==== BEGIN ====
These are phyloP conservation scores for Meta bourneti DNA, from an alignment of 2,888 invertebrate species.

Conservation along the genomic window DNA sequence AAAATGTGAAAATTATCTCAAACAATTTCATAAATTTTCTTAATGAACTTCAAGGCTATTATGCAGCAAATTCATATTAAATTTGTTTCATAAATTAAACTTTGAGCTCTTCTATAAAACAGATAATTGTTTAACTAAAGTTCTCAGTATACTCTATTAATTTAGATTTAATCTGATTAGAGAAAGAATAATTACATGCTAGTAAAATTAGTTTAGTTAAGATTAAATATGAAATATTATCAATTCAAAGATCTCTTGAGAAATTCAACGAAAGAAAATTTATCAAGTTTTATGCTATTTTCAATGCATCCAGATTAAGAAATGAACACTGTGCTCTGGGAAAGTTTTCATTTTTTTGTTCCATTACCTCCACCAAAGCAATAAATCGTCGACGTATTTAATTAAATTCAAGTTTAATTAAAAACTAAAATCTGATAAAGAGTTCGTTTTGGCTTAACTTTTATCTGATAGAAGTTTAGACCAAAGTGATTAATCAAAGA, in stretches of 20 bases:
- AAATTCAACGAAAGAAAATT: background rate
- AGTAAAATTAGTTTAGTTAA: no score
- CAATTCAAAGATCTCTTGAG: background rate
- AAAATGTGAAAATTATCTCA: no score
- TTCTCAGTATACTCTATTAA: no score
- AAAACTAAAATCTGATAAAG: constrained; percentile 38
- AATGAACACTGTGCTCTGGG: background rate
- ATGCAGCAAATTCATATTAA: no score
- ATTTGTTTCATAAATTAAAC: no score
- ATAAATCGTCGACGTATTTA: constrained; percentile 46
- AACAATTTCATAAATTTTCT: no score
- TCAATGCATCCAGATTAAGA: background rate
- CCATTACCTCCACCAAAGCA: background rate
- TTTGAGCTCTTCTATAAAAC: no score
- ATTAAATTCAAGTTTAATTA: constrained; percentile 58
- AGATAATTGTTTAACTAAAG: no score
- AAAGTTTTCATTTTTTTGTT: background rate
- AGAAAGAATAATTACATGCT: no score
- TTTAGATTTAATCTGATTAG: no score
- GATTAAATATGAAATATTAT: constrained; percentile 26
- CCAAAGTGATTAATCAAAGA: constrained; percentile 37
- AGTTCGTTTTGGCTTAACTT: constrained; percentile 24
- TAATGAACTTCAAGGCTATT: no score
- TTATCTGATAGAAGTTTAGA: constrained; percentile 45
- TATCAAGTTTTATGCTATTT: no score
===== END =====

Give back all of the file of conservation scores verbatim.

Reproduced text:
These are phyloP conservation scores for Meta bourneti DNA, from an alignment of 2,888 invertebrate species.

Conservation along the genomic window DNA sequence AAAATGTGAAAATTATCTCAAACAATTTCATAAATTTTCTTAATGAACTTCAAGGCTATTATGCAGCAAATTCATATTAAATTTGTTTCATAAATTAAACTTTGAGCTCTTCTATAAAACAGATAATTGTTTAACTAAAGTTCTCAGTATACTCTATTAATTTAGATTTAATCTGATTAGAGAAAGAATAATTACATGCTAGTAAAATTAGTTTAGTTAAGATTAAATATGAAATATTATCAATTCAAAGATCTCTTGAGAAATTCAACGAAAGAAAATTTATCAAGTTTTATGCTATTTTCAATGCATCCAGATTAAGAAATGAACACTGTGCTCTGGGAAAGTTTTCATTTTTTTGTTCCATTACCTCCACCAAAGCAATAAATCGTCGACGTATTTAATTAAATTCAAGTTTAATTAAAAACTAAAATCTGATAAAGAGTTCGTTTTGGCTTAACTTTTATCTGATAGAAGTTTAGACCAAAGTGATTAATCAAAGA, in stretches of 20 bases:
- AAATTCAACGAAAGAAAATT: background rate
- AGTAAAATTAGTTTAGTTAA: no score
- CAATTCAAAGATCTCTTGAG: background rate
- AAAATGTGAAAATTATCTCA: no score
- TTCTCAGTATACTCTATTAA: no score
- AAAACTAAAATCTGATAAAG: constrained; percentile 38
- AATGAACACTGTGCTCTGGG: background rate
- ATGCAGCAAATTCATATTAA: no score
- ATTTGTTTCATAAATTAAAC: no score
- ATAAATCGTCGACGTATTTA: constrained; percentile 46
- AACAATTTCATAAATTTTCT: no score
- TCAATGCATCCAGATTAAGA: background rate
- CCATTACCTCCACCAAAGCA: background rate
- TTTGAGCTCTTCTATAAAAC: no score
- ATTAAATTCAAGTTTAATTA: constrained; percentile 58
- AGATAATTGTTTAACTAAAG: no score
- AAAGTTTTCATTTTTTTGTT: background rate
- AGAAAGAATAATTACATGCT: no score
- TTTAGATTTAATCTGATTAG: no score
- GATTAAATATGAAATATTAT: constrained; percentile 26
- CCAAAGTGATTAATCAAAGA: constrained; percentile 37
- AGTTCGTTTTGGCTTAACTT: constrained; percentile 24
- TAATGAACTTCAAGGCTATT: no score
- TTATCTGATAGAAGTTTAGA: constrained; percentile 45
- TATCAAGTTTTATGCTATTT: no score